III. The desire to explain the Atonement may go too far. All help is welcome, but the fact itself is much more easily understood than many explanations of it. Its 'Onlyness' is the main thing. No analogy goes more than a little way. The Cross far transcends reason and experience. It is indeed inscrutable in its very nature, and must be trusted implicitly if at all. The human mind offers a dull and wearied resistance to explanations which, as it easily perceives, do not touch the central mystery. In the Epistles we have the fact set forth in a variety of phrases which have been found sufficient for the soul's needs. Such explanation as these furnish must be used to the full. For, running to another extreme, evangelical preaching sometimes misses the mark by continual, exhausting demands for faith. The cry 'Believe, believe,' mocks and irritates when it is not accompanied by a setting forth of the ground on which faith may rest how God is just and the justifier of them who believe in Jesus.
W. Robertson Nicoll, Ten Minute Sermons, p. 227.
Manifestation of Suffering
No one ignorant of the nature, power, and guilt of sin can understand this text, but to the humbled sinner it is 'good tidings of great joy,' of which Christmas and the Epiphany speak to us.
I. For the Sacrifice is for His Salvation.
a. It gives him rest from the works of the law (Romans 8:1-4 ; Galatians 3:10-13 ).
b. It brings reconciliation and communion with God (Romans 5:9-11 ).
c. It assures his heart with a triumphant confidence (Romans 8:32-34 ).
II. The Virtue of this Sacrifice is its Completeness (John 19:30 ; Hebrews 10:14 ).
a. The sinner has broken the holy law of God (Romans 3:20 ).
b. His own righteousness is of no avail (Isaiah 64:6 )
c. But Christ is a complete surety for the sinner (Hebrews 7:20-22 ); an accepted surety (2 Corinthians 5:21 ); and the sinner stands complete and accepted in Him (Ephesians 1:6 ; Colossians 2:10 ).
III. Shall we not Lay our Sin where the Lord hath Laid it on Him? (Leviticus 16:21 ).
a. Shall we dare to trifle with that sin, which cost Him such bitter suffering? (Zechariah 12:10 ; Hebrews 10:29 ).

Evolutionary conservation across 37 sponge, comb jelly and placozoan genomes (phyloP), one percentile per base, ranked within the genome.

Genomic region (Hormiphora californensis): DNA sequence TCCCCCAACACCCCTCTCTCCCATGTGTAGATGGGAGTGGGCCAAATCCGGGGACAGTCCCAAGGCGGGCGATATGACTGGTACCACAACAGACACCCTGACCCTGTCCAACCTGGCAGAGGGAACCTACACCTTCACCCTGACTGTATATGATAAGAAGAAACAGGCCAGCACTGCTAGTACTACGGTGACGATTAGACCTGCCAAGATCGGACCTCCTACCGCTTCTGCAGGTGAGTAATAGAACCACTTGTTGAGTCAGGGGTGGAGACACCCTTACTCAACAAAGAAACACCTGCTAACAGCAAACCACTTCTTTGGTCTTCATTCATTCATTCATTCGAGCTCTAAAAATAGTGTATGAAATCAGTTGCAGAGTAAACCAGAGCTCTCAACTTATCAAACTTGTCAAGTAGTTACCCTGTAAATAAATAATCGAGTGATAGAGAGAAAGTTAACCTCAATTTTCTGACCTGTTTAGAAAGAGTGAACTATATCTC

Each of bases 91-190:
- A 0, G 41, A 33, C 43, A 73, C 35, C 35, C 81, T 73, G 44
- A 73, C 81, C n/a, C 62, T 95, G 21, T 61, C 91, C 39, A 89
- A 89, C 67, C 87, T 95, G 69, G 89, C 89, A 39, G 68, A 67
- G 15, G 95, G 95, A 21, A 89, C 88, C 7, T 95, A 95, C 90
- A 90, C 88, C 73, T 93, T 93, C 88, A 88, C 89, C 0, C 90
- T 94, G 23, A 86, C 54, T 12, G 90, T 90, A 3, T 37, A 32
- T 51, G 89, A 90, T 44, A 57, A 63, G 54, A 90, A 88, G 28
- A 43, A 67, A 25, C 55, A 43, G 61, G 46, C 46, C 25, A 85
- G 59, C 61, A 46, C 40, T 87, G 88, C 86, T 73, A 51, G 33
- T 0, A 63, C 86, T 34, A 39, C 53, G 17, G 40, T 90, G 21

b. Shall we allow self-righteousness to rob us of the precious hope of full redemption in Him? (Galatians 2:21 ; Galatians 3:12-13 ; Galatians 5:2-4 ).
(c) Shall we not rise to the heavenly privilege of praise for this great work? (Revelation 1:5 ).
References. LIII. 6. Spurgeon, Sermons, vol. xii. No. 694; vol. xvi. No. 925. W. Hay M. H. Aitken, Mission Sermons (2nd Series), p. 112. W. Howell Evans, Sermons for the Church's Year, p. 93. Ambrose Shepherd, The Gospel and Social Questions, p. 49. A. Maclaren, Paul's Prayers, p. 168. LIII. 7. W. H. Hutchings, Sermon-Sketches, p. 105. G. S. Barrett, Outlines of Sermons on the Old Testament, p. 221. Rutherford Waddell, Behold the Lamb of God, p. 69. "Plain Sermons "by contributors to the Tracts for the Times, vol. v. p. 86. A. Maclaren, Expositions of Holy Scripture Isaiah, XLIX.-LXVI. p. 103. Spurgeon, Sermons, vol. xxvi. No. 1543. LIII. 10. Ibid. vol. iv. No. 173; vol. x. No. 561; vol. xxxvii. No. 2186; vol. li. No. 2963. A. Maclaren, Expositions of Holy Scripture Isaiah XLIX.-LXVI. p. 108. G. W. Herbert, Notes of Sermons, p. 267. J. Martineau, Endeavours After the Christian Life, p. 54. A. Mursell, Christian World Pulpit, vol. xxxvii. 1890, p. 77.
The Travail of Christ's Soul
The travail of His soul! The Prophet lays no particular emphasis upon Christ's bodily suffering, because, though most visible, it was not the main part of His atoning sufferings. He emphasizes the inward mental spiritual agony, as that in which chiefly He bore our iniquities. Mental is in itself harder to bear than bodily pain. The soul, with its larger capacities, finer sensibilities, and chief place as governor of the body, is more sensitive. Bodily pain is narrower in its range and exhausts itself sooner. What physical agony can compare with the sharp sting of inward anguish?
Let us reverently note some of those things which we may conceive constituted for our Lord 'the travail of His soul'.